The question of what constitutes “control” under the SEBI Takeover Regulations of 2011 is a vexed one. This is because an acquirer could acquire less than the mandatory offer threshold of 25% and still be required to make an offer if it is said to be in control of the target company. Control is defined in an inclusive manner and could result in some amount of subjectivity in its determination. The issue has been surfacing again and again in a few cases, where it is primarily the contractual arrangements between the parties that are under scrutiny, and specifically in terms of the rights conferred upon the investor/acquirer.
In an interesting column last week in the Financial Express, Menaka Doshi points to the background regarding the concept of “control” in the Takeover Regulations and stresses the paradoxical results it can lead to. She also sets out the background to the definition of “control” and the failed opportunity to receive an interpretation from the Supreme Court in the Subhkam case.
While the Takeover Regulations Advisory Committee (TRAC) that recommended the 2011 Regulations reemphasized the need for mandatory offers to be triggered by de facto control situations in addition to de jure control situations, the Committee refrained from making specific recommendations on type of exercise of the control (including the power of the investor/acquirer to say “no” to proposals of target companies). This was because the Subhkam case was pending before the Supreme Court at that stage with a ruling anticipated to clear the air.
The reason why I was drawn to this issue again now is because I was researching in a different context on the question of mandatory offers being triggered by a change in control, and was examining the position internationally. In a handful of jurisdictions that I examined, none of them had a subjective definition of control. All of them had a specific percentage threshold for defining control, similar to the 25% threshold in India. Examples are UK (30%), Singapore (20%), Hong Kong (30%), Malaysia (33%) and European Union (30%). Of course, the US takeover regime does not carry a mandatory offer obligation. India was the only jurisdiction I came across that has a subjective definition of control in addition to a percentage threshold, a point that Menaka too notes. While this will certainly benefit minority shareholders by providing them with an equal exit opportunity through mandatory offers during a change in control, it could also cause uncertainties as we have seen in the few Indian cases.
Interestingly, some other jurisdictions carried a subjective definition of control in their early years and, since it did not work well, migrated to a regime where control is defined through a specific percentage threshold. It would be useful to consider the merits and demerits of both approaches.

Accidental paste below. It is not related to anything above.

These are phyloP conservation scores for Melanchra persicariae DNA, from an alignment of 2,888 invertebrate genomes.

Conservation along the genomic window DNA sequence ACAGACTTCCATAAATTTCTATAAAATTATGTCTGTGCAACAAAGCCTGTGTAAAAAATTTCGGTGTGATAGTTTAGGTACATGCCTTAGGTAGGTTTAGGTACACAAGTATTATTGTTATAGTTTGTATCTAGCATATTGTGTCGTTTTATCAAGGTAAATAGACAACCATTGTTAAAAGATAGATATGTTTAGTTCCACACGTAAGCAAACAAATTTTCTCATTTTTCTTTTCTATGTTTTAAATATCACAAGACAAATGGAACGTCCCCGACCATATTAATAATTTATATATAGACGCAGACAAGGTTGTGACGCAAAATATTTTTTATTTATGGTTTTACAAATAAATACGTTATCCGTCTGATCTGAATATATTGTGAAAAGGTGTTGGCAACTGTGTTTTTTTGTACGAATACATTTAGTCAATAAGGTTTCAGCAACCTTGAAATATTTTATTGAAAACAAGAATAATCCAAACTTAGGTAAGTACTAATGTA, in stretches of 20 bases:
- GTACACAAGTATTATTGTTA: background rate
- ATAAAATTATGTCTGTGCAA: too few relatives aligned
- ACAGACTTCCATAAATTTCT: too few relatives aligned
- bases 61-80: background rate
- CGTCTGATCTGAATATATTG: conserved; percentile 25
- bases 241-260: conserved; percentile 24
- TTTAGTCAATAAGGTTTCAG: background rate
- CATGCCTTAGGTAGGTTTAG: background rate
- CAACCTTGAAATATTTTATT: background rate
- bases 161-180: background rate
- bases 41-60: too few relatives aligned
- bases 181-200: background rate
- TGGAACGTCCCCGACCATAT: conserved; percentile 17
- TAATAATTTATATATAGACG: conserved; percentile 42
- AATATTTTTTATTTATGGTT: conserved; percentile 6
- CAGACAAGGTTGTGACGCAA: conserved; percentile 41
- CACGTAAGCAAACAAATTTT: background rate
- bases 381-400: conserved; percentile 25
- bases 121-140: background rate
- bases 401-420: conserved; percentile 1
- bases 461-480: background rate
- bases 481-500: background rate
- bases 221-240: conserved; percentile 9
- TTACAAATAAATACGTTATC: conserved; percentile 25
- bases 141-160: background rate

The reason for a subjective definition of control is that there can be various shades of control in a target company. That would depend not only on the legal rights conferred upon shareholders holding certain number of shares with voting rights (e.g. 75% to pass a special resolution), but also upon the distribution of shares among shareholders of the target (in a widely distributed shareholding, a small holding may be sufficient to gain control). Therefore, a subjective definition of control would enable SEBI to make a determination based on the facts and circumstances of individual cases. This would ensure that acquirers cannot circumvent their mandatory offer obligations by structuring their transactions through ingenious methods to stay outside the purview the rule. Although this approach could significantly minimise the circumvention or abuse of the rule, it is fraught with uncertainty that could severely impinge upon a free market for acquisition of shares in a listed company if acquirers are put under a constant fear of having to make an offer even though they do not fancy a controlling position in the target.
The element of uncertainty surrounding a subjective definition of control is removed in a specific numerical percentage threshold. A bright-line test such as 25% voting rights in a company, which is a proxy for control, introduces considerable ease in interpretation and implementation both for the regulators and the participants in the takeover market. However, one of the key disadvantages of this approach is that it introduces an element of arbitrariness to the process. While due care may be exercised while fixing the appropriate limit to determine control, it is always possible for persons acquiring shares in the targets to acquire such number of shares so that they stay below the threshold for mandatory offers. Hence, in India, it is possible for a person to acquire 24% shares with voting rights and avoid making an offer to acquire the remaining shares even though such level of shareholding may provide the person with de facto control of the target, especially if the remaining shareholding in the target is diffused.
Given that both the subjective and bright-line approaches have their disadvantages, neither may be considered optimal on its own. After having experimented with the subjective approach during their initial years of takeover regulation, several jurisdictions have reconciled to adopting the bright-line approach.
Only time will tell if India’s approach of combining both a numeric percentage threshold and subjective determination of control will be optimal or counterproductive. Even if there is no case yet to eliminate the subjective concept of control, it would do well for SEBI to delineate its scope as clearly as possible.